DURING THE PAST THREE MONTHS, TWO dozen high school, college and graduate school students have been rushing around the corridors of our main offices and news bureaus. They are this year's crop of summer interns, and, as in summers past, we've learned as much from them as they have from us. "They give us a better sense of what students are talking, thinking and reading about," says PEOPLE chief of staff Sarah Brody. In return, we give them a crash course in what it takes to put out a weekly magazine.
The interns work side by side with our regular staff on both the editorial and business sides of the magazine, doing everything from reporting and fact checking to researching target markets in advertising and sales. "They're having a blast," says Marilyn Balamaci, PEOPLE'S chief of correspondents. "And for some, we remove the training wheels—letting them cover stories by themselves."
In fact, for our July 31 cover story on the death of model Krissy Taylor, Marisa Salcines, 22, a University of Florida senior, was at our Miami bureau till 4 a.m., after wrangling a key interview with one of Taylor's friends. Tonya Short, 23, a recent Hampton University graduate, says the highlight of her summer was a phone interview with Jim Belushi for Chatter. "He wound up talking about his blues band," she says, "and he invited me to see him play!"
Other interns found there was just as much drama behind the scenes. Deena Suh, 19, a Swarthmore College junior who worked in our picture department, combed through hundreds of celebrity photos each week, looking for just the right mix of glitz and glamor for her regular assignments, Star Tracks and the Puzzler page. "I didn't expect so much involvement," she says. "Now I know what the job entails on a day-to-day basis." Marilyn Anderson, 20, a Rosary College senior, toiled on the news desk, helping to sort through files from our bureaus around the world—the raw material for stories. Anderson says the experience helped her understand how team journalism works, with reporters in the field filing to writers in New York City. She compares the magazine's late hours, particularly on closing nights, with the all-nighters she and her friends pull "when we're crunching till dawn for exams!"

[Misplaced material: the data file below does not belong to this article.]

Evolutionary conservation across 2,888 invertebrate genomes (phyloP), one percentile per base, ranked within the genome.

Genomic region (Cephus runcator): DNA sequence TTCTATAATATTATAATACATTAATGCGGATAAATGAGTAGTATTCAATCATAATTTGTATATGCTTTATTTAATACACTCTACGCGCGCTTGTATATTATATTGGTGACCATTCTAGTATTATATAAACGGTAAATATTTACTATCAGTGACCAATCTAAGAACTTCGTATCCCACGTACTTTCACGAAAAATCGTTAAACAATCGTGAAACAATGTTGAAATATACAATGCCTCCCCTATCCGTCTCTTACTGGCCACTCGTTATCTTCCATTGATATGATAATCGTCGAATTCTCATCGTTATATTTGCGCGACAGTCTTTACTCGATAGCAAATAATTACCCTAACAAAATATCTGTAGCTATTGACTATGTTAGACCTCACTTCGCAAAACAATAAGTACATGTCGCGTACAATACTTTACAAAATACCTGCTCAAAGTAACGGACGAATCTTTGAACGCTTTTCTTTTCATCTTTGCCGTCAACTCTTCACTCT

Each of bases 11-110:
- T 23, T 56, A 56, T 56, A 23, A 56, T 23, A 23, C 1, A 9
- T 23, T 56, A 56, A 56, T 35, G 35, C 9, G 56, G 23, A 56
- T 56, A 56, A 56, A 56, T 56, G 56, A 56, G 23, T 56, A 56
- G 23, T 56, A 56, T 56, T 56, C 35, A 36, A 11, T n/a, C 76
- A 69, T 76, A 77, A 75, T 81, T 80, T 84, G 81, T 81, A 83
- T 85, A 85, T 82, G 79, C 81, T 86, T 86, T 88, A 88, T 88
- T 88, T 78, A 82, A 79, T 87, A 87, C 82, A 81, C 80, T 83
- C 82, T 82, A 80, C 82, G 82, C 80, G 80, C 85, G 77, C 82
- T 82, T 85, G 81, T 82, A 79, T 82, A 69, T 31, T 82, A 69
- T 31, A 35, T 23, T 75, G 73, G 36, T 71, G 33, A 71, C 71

Our thanks to them and to our other interns: John Andrades, 20, a Rochester Institute of Technology senior (Imaging); Joanna Blonska, 21, a recent University of Chicago graduate (London Bureau); Nicole D. Collier, 21, a Florida A&M University senior (Specials); Kimberly Davis, 21, a Northwestern University senior (Chicago Bureau); Felicia Gordon, 19, a Harvard University junior (IN STYLE Editorial); Robert Hines, 21, a Boston College senior (Ad Sales); Avis Johnson, 18, a University of North Carolina sophomore (Edit Business Office); Meredith Kaplan, 20, a State University of Albany junior (IN STYLE Editorial); Maggie Kemsley, 21, a Hartwick College senior (IN STYLE Marketing); Kavita Menon, 22, a recent Columbia University graduate (Copy Desk); Shannon Nobles, 19, a Connecticut College sophomore (Public Affairs); Doris Ramseur, 26, an MBA candidate at Duke University's Fuqua School of Business (Business Office); Jessica Ruthizer, 17, a Chapin School senior (Letters); Geri Sahn, 21, a University of Massachusetts senior (Reporter); Gina Scialla, 27, an MBA candidate at the Harvard Business School (Business Office); Ericka Souter, 20, a Georgetown University junior (Washington Bureau); Tamara Stanley, 20, a Northwestern University junior (L.A. Bureau); Andrea Williams, 18, a Yale University sophomore (Letters); Shanna Williams, 17, a St. Pius V High School senior (Marketing); and Shaneequa Wright, 20, a Penn State senior (Business Office).
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